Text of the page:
Recycle Old Electronics at Best Buy or Staples

Finally, don’t forget to recycle your old electronics. Americans get rid of more than 2 million tons of electronic gadgets every year–about 140,000 computers and 416,000 mobile devices every day, according to the EPA. A lot of people don’t realize how easy it is to recycle old electronics. Best Buy will take just about any gadget, no matter where and when you bought it, and recycle it for you, for free, using certified e-Steward recyclers. Staples has a similar program, although they don’t take televisions.

Choosing more efficient gadgets and picking the right settings will reduce energy waste and could shave hundreds of dollars off your electric bills Nationwide, we’ll save billions of dollars in energy costs. That’s a holiday bargain everyone can enjoy.



5 Comments on "Pulling the Plug on Energy Waste: A Guide to Efficient Consumer Electronics"

  1. Dave Thompson on Mon, 24th Dec 2012 12:01 am 

    By unplugging and picking up an old fashioned
    book, game, or musical instrument the electricity usage is……………ZERO!!!!!!!!!!!!!!!

  2. BillT on Mon, 24th Dec 2012 1:05 am 

    Dave, you are telling the mind-controled sheeple that they should NOT consume all this electronic crap, and you are correct. Imagine what you would save, in not only energy but purchasing price, if you didn’t even buy this junk in the first place?

    I bought my grandson, age 8, a pair of gyroscopes, a metal slinky and a mouth organ from an on-line company. I spent less than $40 including shipping. Nothing requires batteries, plugs, or replacement because of obsolescence. He can save them for his kids to enjoy, even if they are living in a cave. These are the toys I grew up with, before electronics was a common word.

    We are wasting our lives consuming stuff we don’t need. Earning the money to do it. And then worrying how we will manage when we no longer have income to consume anything, or anything left to consume.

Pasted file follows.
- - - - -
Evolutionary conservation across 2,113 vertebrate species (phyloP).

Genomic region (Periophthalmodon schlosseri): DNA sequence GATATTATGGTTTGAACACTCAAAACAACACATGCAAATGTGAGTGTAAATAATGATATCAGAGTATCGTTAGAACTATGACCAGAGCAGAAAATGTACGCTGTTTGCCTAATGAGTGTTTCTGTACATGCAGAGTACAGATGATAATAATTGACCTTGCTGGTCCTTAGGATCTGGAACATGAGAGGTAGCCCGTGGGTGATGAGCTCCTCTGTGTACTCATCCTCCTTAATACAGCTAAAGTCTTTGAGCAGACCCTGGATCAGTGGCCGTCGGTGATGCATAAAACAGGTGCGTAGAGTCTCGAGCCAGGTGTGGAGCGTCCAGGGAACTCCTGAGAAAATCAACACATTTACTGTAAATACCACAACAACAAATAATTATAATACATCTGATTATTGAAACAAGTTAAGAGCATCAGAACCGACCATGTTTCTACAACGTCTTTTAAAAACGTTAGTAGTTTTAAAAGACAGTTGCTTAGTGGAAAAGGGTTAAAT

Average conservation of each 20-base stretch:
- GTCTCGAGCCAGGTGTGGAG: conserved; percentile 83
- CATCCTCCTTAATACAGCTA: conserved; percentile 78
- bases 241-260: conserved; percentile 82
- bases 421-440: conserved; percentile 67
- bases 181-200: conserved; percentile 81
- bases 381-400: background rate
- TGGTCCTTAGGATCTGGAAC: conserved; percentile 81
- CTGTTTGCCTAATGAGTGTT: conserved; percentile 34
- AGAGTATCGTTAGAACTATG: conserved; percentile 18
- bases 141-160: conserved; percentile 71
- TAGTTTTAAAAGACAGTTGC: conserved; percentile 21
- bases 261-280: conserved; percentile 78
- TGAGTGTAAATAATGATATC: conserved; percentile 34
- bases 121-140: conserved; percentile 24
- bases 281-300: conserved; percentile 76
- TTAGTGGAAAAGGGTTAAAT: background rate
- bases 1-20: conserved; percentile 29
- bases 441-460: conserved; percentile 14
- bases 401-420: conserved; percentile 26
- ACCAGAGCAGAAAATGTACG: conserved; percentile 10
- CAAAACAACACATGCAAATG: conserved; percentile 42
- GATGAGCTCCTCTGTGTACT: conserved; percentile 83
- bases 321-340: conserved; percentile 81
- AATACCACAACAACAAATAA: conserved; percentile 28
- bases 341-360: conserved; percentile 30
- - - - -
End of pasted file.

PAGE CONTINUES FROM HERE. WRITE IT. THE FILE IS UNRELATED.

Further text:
3. Sharpie on Mon, 24th Dec 2012 3:42 am 

    Looks as though the U.S. economy backed itself into a corner and cannot survive without mindless consumption. What a shame.

  4. ken nohe on Wed, 26th Dec 2012 11:39 am 

    Here’s an idea: Why don’t machines tell you how much electricity they use in real time? Then you can compare it to expected use and average use of similar machine. We can of course “gamify” the whole process to make it more fun. Might save a few Gigawatts. (but it won’t save civilization, although that is not the purpose here.)

  5. econ101 on Wed, 26th Dec 2012 2:35 pm 

    The problem of the US economy is due in large part by government policies that are far too generous to anybody willing to take advantage of them. We have half the country going to the grocery store with no money. the other half are paying the way. We have immigration policies that are draning local and state budgets because of the huge welfare burden brought here by those people and the refusal of those in charge to make reasonable policies based on the idea of self reliance and personal responsibility. People like Billet are prime examples of the old America: self reliance and personal ambition played out to live their lives the way they choose without governemtn interference. These are admirale qualities that are shamed and shunned by an American government not interested in a strong america, only an america that continues to keep them in power. Its all about politics. If you want to change the world these polices ruining this country and others need to be changed. Even our poplulation problem would be greatly reduced if folks were required to work or produce.